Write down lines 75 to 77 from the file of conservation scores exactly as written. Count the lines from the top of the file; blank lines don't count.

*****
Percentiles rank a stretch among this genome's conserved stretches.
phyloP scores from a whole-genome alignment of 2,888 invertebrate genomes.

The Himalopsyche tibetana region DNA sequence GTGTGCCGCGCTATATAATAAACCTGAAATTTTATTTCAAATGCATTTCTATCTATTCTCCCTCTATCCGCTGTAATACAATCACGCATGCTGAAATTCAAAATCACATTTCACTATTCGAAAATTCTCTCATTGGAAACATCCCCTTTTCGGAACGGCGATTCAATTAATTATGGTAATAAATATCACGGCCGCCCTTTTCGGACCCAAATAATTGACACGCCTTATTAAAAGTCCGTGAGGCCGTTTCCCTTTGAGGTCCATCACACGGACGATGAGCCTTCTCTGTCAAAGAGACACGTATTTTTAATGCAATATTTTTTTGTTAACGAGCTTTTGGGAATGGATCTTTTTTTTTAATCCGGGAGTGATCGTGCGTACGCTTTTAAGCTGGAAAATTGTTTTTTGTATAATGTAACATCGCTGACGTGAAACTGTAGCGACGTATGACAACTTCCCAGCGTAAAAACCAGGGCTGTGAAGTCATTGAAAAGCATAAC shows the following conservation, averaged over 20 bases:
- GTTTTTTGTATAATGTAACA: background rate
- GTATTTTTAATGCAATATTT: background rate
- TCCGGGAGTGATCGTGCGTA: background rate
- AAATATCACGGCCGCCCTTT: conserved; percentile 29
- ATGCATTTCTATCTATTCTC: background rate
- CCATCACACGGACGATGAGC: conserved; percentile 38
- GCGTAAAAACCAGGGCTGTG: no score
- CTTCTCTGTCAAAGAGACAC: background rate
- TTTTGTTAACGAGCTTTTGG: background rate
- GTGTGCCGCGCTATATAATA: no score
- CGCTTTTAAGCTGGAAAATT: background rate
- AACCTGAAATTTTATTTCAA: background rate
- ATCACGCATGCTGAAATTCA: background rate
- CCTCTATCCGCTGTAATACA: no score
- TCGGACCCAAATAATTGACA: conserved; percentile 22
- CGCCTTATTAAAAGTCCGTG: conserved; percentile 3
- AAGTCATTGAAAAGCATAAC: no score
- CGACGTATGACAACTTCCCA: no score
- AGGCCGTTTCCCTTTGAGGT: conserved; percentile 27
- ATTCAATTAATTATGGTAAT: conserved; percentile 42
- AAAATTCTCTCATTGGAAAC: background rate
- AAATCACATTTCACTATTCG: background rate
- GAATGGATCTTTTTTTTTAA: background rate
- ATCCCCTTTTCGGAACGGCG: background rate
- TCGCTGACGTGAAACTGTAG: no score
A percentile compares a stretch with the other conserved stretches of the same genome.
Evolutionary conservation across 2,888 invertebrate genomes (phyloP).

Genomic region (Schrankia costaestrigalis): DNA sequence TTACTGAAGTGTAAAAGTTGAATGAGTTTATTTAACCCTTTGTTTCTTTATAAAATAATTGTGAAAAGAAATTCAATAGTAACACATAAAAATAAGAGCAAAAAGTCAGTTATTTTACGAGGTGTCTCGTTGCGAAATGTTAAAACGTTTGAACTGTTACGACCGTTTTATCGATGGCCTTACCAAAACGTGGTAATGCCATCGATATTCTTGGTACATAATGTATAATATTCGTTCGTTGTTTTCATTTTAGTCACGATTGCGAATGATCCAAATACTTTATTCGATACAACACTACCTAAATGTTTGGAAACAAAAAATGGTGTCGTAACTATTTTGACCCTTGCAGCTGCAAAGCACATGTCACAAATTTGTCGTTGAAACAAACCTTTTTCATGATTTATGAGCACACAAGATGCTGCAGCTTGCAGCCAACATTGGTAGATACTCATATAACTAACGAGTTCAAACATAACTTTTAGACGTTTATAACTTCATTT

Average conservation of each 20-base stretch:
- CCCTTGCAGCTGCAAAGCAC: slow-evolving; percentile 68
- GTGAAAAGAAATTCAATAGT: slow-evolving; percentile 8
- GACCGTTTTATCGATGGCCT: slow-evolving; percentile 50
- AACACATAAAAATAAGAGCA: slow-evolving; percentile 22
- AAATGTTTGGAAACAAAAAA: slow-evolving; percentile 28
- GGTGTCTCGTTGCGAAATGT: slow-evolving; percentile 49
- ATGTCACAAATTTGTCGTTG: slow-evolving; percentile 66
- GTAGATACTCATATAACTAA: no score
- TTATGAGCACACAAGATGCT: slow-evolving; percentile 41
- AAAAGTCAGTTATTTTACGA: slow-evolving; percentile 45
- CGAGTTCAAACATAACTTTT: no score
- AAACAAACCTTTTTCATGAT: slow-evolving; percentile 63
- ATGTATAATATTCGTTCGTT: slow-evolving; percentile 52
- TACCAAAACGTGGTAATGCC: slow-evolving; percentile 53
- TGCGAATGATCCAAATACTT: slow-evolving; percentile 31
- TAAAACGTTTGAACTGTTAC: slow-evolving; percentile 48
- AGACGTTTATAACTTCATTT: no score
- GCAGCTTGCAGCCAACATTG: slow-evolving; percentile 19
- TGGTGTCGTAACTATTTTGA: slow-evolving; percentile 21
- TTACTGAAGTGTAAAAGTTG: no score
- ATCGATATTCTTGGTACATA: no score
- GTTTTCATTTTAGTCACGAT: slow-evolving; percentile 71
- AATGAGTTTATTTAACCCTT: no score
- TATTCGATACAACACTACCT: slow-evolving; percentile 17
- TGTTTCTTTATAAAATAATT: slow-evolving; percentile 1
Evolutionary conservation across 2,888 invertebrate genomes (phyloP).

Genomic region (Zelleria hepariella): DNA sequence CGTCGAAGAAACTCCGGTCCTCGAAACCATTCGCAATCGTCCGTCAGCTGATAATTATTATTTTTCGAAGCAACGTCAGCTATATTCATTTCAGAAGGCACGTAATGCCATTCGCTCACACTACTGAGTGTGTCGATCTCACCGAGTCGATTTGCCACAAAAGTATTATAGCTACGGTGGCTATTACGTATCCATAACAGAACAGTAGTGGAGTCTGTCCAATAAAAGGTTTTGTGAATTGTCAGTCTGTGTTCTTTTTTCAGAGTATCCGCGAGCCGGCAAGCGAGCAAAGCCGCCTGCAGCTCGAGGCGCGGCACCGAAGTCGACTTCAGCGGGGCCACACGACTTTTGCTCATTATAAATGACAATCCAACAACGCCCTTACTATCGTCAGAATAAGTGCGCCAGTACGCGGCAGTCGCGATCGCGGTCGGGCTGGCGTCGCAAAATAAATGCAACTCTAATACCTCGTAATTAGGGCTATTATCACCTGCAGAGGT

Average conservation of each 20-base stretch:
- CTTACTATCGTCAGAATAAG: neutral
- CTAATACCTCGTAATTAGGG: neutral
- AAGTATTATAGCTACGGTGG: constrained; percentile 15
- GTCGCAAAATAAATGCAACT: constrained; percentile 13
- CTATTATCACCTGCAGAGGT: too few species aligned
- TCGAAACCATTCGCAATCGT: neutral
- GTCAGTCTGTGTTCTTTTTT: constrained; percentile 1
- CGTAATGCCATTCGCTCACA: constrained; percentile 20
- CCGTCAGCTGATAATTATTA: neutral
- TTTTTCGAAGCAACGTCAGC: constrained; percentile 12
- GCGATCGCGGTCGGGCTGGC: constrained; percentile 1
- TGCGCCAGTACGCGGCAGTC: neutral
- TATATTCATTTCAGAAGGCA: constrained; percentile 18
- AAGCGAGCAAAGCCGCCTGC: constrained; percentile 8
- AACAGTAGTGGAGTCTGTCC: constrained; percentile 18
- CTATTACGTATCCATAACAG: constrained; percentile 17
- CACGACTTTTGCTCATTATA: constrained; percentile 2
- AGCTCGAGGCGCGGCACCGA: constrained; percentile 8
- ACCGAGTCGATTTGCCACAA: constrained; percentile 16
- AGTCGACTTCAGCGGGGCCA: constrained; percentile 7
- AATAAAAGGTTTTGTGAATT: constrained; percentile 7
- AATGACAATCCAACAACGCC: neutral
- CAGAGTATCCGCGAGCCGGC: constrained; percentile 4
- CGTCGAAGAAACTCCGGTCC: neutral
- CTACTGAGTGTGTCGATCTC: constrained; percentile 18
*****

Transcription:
- AACAGTAGTGGAGTCTGTCC: constrained; percentile 18
- CTATTACGTATCCATAACAG: constrained; percentile 17
- CACGACTTTTGCTCATTATA: constrained; percentile 2